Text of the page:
King Charles Receives Historic Royal Morning Wakeup For His First Time As Monarch

After the death of Queen Elizabeth II, her eldest son ascended to the throne and became King Charles III — and his new role comes with quite a few perks. Now that he is king — and his wife, Camilla, has become queen consort — there are certain rules the couple no longer has to follow. Not only is Charles exempt from paying any inheritance tax on the fortune passed down from his late mother, but he won't need a passport for international travel, won't be held to the Freedom of Information Act (FOIA), can't be prosecuted for a crime, and won't ever have to serve jury duty.  

One other privilege Charles and Camilla could enjoy is taking up residence at Buckingham Palace, but insiders have revealed that the royals have no intention of making it their base. Instead, according to The Sunday Times, they will continue to live in Clarence House, their gorgeous home in London that is within walking distance of the Palace. "I know he is no fan of 'the big house,' as he calls the palace," said one source. "He doesn't see it as a viable future home or a house that's fit for purpose in the modern world. He feels that its upkeep, both from a cost and environmental perspective, is not sustainable."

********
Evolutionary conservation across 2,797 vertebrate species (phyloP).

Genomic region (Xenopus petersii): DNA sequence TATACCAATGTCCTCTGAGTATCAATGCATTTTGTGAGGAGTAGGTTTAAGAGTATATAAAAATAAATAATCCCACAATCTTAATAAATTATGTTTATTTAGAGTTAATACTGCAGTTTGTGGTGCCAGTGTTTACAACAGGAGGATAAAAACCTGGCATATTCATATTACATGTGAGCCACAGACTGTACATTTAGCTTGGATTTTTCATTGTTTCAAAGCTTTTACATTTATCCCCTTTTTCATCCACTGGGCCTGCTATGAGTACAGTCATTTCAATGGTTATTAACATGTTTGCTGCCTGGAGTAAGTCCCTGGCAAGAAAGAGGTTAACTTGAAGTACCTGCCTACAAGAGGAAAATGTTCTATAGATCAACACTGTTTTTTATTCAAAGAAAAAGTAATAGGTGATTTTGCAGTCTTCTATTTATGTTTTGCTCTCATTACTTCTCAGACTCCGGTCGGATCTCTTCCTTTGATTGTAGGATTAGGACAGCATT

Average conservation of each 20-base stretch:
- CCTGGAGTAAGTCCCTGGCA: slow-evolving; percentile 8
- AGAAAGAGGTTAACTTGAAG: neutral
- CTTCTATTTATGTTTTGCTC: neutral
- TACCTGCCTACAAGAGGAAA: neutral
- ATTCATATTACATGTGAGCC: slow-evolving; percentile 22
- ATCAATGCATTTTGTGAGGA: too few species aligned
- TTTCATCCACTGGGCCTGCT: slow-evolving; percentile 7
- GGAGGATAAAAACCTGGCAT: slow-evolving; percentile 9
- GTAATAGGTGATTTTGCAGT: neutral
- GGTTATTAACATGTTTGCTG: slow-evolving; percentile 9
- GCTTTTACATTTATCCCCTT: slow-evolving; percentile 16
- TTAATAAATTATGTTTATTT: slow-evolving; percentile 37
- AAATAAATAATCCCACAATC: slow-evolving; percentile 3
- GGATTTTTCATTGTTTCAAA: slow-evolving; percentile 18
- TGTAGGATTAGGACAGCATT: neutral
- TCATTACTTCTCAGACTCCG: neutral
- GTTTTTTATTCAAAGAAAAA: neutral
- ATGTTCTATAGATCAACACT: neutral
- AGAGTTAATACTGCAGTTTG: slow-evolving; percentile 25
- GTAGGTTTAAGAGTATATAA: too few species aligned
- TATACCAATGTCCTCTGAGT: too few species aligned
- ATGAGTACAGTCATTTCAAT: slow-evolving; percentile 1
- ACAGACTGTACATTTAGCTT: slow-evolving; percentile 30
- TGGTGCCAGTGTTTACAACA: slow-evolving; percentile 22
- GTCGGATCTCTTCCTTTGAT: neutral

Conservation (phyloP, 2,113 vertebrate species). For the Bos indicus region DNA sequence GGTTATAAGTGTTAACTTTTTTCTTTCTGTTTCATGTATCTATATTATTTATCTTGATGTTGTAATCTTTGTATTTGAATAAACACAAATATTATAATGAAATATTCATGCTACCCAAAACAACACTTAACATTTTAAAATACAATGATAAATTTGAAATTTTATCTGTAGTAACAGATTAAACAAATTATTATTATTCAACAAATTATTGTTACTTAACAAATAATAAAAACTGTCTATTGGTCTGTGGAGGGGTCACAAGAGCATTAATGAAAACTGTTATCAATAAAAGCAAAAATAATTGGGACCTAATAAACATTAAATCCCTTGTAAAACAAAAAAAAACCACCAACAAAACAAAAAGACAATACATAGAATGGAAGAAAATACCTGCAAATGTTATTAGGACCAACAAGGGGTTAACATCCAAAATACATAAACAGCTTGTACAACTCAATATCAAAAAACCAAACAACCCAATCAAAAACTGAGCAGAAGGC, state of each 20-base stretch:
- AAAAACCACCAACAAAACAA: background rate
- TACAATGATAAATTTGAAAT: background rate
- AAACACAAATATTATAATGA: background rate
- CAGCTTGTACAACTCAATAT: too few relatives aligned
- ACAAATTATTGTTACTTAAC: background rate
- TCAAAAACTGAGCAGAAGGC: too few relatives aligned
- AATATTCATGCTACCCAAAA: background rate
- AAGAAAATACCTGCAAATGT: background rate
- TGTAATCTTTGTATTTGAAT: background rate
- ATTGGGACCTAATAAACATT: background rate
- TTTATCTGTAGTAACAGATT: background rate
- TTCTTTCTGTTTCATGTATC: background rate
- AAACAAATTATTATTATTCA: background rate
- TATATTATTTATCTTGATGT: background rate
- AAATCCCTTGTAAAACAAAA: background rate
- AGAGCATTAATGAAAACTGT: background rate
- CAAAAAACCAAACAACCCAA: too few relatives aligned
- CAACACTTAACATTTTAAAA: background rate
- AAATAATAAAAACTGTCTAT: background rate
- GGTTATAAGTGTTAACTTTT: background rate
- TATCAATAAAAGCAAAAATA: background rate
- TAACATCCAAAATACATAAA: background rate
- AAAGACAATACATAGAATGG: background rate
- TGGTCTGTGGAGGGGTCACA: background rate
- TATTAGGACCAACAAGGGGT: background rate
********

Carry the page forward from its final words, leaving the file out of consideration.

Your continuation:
But while he isn't sleeping at Buckingham Palace, King Charles will still receive the same wakeup call as monarchs before him — and he just experienced it for the first time.

King Charles was awakened by the sound of bagpipes

King Charles III was awakened by bagpipes for the first time since ascending to the throne on October 25. "His Majesty's Pipe Major played for the first time in the Clarence House garden this morning, as The King woke up in residence," Buckingham Palace shared in an Instagram post. "The position was originally created by Queen Victoria in 1843, and Her Majesty Queen Elizabeth enjoyed the special tradition following her Accession to the Throne in 1952."

In fact, a former military musician who played the bagpipes for Queen Elizabeth II told BBC that the late monarch loved to watch him play — and even gave him the nickname "Pipes" during the four years he performed for her. 

The tradition only happens when the monarch is in London, and Charles will be spending a lot of time out of town soon as he is planning an unprecedented royal tour that will rival his late mother's. According to the Mirror, the king intends to visit Australia, New Zealand, Canada, and various Commonwealth countries in the Caribbean to kick off his reign. "The King and his family are keen to hit the ground running in these crucial first few months and years of his reign," an insider revealed. "He certainly wants to carry on the long-held mantra from his late mother of being seen to be believed, and is very keen to get out and meet as many people as possible."